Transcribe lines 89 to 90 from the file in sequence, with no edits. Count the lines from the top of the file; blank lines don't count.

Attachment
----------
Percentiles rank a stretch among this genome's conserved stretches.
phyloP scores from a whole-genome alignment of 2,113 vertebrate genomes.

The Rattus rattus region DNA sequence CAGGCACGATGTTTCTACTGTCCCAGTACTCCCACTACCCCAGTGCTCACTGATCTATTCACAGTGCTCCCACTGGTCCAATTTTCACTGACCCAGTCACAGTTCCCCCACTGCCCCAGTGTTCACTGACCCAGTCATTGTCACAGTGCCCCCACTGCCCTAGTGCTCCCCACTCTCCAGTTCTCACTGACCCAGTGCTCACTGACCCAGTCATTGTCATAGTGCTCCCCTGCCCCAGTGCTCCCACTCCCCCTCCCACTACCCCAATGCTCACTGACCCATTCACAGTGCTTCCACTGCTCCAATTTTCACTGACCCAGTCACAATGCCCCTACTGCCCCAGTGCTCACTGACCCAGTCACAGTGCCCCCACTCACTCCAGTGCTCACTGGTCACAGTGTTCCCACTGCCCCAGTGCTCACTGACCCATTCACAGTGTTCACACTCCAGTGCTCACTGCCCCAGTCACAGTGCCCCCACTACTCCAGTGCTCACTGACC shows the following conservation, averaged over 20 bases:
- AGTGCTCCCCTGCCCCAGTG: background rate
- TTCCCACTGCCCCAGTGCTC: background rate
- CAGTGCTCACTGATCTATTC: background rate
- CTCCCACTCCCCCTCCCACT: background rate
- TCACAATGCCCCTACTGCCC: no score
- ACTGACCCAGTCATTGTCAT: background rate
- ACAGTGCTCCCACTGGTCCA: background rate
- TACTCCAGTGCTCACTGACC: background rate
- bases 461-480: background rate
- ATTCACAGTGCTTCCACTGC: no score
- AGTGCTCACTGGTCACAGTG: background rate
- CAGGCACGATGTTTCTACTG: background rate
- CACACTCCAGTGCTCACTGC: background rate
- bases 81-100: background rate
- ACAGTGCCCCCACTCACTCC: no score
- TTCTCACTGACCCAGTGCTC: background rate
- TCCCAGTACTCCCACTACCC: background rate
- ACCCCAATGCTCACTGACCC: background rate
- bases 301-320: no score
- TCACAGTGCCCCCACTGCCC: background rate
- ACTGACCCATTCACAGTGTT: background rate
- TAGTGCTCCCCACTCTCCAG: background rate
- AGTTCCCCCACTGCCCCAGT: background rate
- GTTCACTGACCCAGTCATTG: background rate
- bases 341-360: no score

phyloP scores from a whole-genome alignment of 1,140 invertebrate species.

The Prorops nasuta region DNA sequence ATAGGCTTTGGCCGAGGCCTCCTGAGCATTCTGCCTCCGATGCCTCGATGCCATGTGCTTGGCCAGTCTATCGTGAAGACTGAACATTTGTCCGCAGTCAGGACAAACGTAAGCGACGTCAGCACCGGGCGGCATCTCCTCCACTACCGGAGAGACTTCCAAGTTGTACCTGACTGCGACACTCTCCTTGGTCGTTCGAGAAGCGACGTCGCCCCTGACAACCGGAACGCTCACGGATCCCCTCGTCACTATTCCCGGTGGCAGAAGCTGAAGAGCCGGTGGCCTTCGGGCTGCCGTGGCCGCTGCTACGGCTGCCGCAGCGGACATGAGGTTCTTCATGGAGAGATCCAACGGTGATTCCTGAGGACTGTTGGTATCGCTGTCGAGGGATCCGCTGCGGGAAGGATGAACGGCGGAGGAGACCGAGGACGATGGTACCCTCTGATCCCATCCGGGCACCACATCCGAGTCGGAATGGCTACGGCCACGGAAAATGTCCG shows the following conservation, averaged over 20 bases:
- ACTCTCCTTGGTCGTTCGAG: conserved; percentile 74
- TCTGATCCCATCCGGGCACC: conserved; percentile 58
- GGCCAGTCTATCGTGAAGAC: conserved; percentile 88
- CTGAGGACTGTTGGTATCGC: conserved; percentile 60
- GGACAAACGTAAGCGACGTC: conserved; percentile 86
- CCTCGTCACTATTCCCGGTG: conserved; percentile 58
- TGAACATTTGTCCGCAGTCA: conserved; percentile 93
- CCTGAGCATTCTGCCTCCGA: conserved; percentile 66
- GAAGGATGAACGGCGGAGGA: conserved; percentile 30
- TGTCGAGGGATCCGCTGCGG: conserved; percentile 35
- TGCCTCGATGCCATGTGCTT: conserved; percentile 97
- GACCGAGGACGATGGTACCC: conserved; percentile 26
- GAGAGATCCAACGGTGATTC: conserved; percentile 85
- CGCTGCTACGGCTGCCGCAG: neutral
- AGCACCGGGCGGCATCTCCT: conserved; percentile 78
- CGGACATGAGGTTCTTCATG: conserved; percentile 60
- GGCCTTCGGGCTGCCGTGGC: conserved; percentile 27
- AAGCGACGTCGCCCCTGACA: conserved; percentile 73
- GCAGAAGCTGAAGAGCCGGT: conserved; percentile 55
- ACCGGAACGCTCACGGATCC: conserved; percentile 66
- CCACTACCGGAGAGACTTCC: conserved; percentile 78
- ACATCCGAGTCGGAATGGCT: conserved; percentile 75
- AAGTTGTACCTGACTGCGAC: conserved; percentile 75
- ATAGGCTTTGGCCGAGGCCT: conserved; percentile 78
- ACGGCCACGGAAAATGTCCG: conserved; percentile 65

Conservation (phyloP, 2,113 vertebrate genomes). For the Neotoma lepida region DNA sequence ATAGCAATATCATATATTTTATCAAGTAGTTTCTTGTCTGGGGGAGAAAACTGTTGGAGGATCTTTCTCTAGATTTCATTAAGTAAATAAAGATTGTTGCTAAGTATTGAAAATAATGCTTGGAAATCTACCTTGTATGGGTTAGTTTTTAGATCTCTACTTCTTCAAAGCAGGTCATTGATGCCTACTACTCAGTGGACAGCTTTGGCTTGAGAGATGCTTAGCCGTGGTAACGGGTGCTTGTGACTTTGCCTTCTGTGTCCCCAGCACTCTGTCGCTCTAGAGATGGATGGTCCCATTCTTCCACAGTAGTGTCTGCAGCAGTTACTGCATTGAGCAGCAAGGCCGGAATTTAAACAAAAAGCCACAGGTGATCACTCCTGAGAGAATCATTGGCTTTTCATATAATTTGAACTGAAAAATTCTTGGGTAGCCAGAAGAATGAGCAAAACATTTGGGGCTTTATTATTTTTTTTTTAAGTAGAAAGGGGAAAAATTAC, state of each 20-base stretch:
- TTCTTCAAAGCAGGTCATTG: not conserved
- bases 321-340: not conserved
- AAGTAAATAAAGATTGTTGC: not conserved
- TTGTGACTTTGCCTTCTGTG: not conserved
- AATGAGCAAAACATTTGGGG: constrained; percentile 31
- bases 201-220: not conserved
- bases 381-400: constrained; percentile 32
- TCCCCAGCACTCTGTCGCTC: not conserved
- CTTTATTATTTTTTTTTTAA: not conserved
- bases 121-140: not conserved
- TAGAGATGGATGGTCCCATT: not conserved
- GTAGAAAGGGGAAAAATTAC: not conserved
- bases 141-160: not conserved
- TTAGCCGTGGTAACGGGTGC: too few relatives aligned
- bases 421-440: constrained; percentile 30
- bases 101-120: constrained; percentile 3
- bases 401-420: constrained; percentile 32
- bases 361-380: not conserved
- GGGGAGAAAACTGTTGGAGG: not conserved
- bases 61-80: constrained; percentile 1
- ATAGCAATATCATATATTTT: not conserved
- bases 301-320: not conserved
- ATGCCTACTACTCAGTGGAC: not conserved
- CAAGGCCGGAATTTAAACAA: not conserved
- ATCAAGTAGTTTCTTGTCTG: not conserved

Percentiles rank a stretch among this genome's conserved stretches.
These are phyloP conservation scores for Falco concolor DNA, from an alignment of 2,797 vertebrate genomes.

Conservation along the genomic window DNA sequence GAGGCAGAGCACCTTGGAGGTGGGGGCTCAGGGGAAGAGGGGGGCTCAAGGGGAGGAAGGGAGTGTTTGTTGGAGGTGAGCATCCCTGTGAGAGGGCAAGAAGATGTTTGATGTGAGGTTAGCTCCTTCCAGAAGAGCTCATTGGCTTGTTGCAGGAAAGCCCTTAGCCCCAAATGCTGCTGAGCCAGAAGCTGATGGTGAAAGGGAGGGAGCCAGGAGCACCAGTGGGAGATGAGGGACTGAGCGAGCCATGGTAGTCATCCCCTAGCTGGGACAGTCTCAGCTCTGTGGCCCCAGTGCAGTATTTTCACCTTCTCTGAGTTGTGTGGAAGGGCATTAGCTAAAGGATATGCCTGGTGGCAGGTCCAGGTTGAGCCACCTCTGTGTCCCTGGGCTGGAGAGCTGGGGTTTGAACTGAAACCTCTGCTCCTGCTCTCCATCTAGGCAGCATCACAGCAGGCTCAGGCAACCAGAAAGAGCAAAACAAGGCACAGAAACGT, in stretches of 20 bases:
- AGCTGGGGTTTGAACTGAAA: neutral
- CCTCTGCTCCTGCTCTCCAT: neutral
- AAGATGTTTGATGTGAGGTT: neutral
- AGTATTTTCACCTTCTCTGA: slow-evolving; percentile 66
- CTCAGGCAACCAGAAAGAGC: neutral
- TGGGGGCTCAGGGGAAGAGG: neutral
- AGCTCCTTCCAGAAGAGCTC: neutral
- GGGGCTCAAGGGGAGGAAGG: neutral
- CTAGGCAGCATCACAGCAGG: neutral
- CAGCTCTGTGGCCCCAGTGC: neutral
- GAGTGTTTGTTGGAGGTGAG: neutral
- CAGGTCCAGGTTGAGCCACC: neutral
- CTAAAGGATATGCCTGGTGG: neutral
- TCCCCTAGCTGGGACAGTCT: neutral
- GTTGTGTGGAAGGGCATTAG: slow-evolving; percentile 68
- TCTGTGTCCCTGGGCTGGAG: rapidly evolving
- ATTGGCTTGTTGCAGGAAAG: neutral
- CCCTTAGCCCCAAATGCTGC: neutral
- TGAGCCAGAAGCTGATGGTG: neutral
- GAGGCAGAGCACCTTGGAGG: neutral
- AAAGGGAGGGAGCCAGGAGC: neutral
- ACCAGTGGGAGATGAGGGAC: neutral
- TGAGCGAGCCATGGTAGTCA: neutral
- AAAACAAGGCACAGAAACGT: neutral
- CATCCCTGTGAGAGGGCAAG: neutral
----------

- CTCAGGCAACCAGAAAGAGC: neutral
- TGGGGGCTCAGGGGAAGAGG: neutral